helping-your-immune-system


Our body’s immune system gets put through the paces on a daily basis fighting off germs of all kinds. Particularly at this time of year, when everyone spends a large amount of time in doors in close quarters, breathing recirculated air, it is virtually impossible to avoid germs and bugs that cause infection. Couple that with kids in school who come in contact with other sick kids, spreading of sickness becomes an inevitability.

For this and many other reasons, it is important to maintain the healthiest immune system possible. Generally, simple wisdom is excellent to heed––wash your hands frequently; do not eat or drink after one another; be careful touching things like handrails or keyboards in public places; etc. Getting regular exercise, proper rest and staying sufficiently hydrated are also simple ways to maintain excellent health. And of course, diet is key. But what diet is best for maintaining immune health?

Fungus-Link-Vol1

The Fungus Link Vol 1

Both Doug Kaufmann and David Holland, MD discuss topics such as chronic fatigue syndrome, arthritis, intestinal disorders, allergies, respiratory illness, “brain fog” syndrome, depression, and chronic skin conditions.  This book includes the assessment of antifungal supplements and antifungal prescriptive drugs as well as the Antifungal program and diets.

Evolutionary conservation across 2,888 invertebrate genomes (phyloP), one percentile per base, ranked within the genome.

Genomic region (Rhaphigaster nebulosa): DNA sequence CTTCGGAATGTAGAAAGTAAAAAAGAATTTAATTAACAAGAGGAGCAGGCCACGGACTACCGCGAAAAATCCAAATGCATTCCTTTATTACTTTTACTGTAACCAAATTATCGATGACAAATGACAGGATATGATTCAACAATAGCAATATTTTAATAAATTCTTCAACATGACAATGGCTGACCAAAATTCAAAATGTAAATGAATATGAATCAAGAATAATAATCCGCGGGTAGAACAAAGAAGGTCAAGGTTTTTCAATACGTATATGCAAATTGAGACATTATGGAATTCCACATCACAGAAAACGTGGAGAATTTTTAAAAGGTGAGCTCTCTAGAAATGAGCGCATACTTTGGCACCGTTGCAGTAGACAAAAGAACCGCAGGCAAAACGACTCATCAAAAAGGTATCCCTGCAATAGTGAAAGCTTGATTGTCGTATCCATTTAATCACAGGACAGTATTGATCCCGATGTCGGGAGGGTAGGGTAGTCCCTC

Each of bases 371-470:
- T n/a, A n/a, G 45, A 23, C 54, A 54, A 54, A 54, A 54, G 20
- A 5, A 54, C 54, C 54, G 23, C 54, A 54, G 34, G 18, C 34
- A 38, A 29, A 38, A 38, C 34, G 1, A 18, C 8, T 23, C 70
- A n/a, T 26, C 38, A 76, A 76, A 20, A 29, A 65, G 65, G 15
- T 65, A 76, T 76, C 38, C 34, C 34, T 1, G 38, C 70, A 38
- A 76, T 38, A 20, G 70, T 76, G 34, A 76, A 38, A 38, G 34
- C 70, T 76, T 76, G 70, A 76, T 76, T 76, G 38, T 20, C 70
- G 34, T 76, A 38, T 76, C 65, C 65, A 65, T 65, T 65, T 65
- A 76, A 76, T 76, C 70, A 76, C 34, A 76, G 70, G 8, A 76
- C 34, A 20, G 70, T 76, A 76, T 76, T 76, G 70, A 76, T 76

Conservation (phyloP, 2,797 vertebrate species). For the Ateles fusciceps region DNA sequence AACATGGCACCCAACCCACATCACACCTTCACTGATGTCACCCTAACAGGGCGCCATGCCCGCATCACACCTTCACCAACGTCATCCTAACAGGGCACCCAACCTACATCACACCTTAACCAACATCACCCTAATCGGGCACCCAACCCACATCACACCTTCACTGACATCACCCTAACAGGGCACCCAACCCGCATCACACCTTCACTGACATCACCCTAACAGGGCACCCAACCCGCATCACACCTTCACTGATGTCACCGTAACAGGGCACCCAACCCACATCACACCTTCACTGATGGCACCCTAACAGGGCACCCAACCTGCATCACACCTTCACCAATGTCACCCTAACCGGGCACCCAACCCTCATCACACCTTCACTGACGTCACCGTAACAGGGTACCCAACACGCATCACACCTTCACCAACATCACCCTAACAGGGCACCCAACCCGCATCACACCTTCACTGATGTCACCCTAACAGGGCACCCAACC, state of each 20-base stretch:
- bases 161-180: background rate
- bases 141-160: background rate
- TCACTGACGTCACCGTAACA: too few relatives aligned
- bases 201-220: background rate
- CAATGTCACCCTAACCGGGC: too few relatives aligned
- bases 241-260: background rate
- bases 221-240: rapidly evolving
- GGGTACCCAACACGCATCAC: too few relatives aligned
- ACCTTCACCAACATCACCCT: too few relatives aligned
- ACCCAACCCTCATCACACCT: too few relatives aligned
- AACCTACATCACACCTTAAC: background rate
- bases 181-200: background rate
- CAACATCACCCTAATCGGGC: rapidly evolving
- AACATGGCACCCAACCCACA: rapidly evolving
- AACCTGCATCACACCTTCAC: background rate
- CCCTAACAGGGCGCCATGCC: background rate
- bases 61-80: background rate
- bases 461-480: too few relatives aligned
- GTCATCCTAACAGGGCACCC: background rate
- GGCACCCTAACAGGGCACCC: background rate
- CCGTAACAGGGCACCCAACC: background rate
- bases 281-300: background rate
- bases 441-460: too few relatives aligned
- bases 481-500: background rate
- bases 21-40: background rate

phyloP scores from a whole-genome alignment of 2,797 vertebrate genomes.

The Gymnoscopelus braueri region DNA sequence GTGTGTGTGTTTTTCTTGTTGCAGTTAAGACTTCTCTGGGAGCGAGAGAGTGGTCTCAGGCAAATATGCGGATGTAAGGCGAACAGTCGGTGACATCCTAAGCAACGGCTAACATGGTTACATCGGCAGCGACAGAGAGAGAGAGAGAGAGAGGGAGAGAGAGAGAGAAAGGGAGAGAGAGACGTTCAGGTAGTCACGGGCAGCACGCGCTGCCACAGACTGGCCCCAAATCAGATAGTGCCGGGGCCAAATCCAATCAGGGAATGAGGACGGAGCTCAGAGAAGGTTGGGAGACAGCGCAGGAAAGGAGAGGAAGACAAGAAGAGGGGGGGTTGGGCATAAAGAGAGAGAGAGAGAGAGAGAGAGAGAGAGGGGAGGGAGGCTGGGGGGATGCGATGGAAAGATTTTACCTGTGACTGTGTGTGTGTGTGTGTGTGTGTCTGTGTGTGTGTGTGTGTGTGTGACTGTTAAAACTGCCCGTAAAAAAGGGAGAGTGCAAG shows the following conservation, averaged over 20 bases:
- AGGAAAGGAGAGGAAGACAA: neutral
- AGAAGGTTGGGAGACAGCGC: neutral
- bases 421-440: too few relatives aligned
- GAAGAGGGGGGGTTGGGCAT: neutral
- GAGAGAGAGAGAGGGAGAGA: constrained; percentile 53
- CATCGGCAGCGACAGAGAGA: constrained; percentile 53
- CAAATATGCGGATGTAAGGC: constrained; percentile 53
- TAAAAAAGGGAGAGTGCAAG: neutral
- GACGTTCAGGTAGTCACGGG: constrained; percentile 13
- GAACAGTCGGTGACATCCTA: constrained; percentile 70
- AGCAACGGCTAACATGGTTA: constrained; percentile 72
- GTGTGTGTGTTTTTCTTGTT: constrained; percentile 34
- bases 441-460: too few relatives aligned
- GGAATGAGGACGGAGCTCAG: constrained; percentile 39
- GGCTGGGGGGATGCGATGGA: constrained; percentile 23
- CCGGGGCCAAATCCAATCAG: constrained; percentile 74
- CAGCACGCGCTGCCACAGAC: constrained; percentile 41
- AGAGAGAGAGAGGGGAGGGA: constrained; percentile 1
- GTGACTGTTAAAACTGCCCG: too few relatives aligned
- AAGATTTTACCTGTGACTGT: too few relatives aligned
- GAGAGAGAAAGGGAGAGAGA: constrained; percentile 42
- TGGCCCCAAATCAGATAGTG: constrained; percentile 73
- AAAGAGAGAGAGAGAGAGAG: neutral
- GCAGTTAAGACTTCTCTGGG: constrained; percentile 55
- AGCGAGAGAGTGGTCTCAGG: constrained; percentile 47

We know foods high in protein, fiber, vitamins and minerals would be encouraged. Phytonutrients and anti-oxidants would also be a plus. Concomitantly, foods containing healthy fats would also be encouraged––foods like avocado, olive oil, fish, walnuts and other nuts, etc. But what foods would we want to avoid?

We all know that sugar is a scourge when it comes to maintaining health. Subsequently, foods that turn to sugar––such as foods high in carbohydrates––would also be a good idea to eliminate. We know foods containing trans-fats and other unhealthy fats are also a good idea to avoid. Foods containing additives, preservatives or other, unnatural ingredients might be good to eliminate, as well. But what if there was something else in our food supply––something, perhaps commonly overlooked––that could have detrimental effects not just on immune health, but our health overall?

According to medical research, there is a class of toxins common in parts of our food supply. These toxins are known as mycotoxins, and they are byproducts of certain fungal species that can contaminate our food supply. Some of these are among the most poisonous, naturally occurring substances on earth. In addition, many are known to be immune suppressants. If you are adhering to the Phase One or Two Diet, you are likely already avoiding foods known to be contaminated with these poisons, including corn, grains, sugar, potatoes, peanuts, pistachios and alcohol. (For more information on what foods may be contaminated with mycotoxins, and what you can do to protect yourself from fungi and their poisons, visit our bookstore!)

Common sense is key to protecting against illness and promoting immune health; protecting against mycotoxins may be a great extra step to take to ensure wellness!



 
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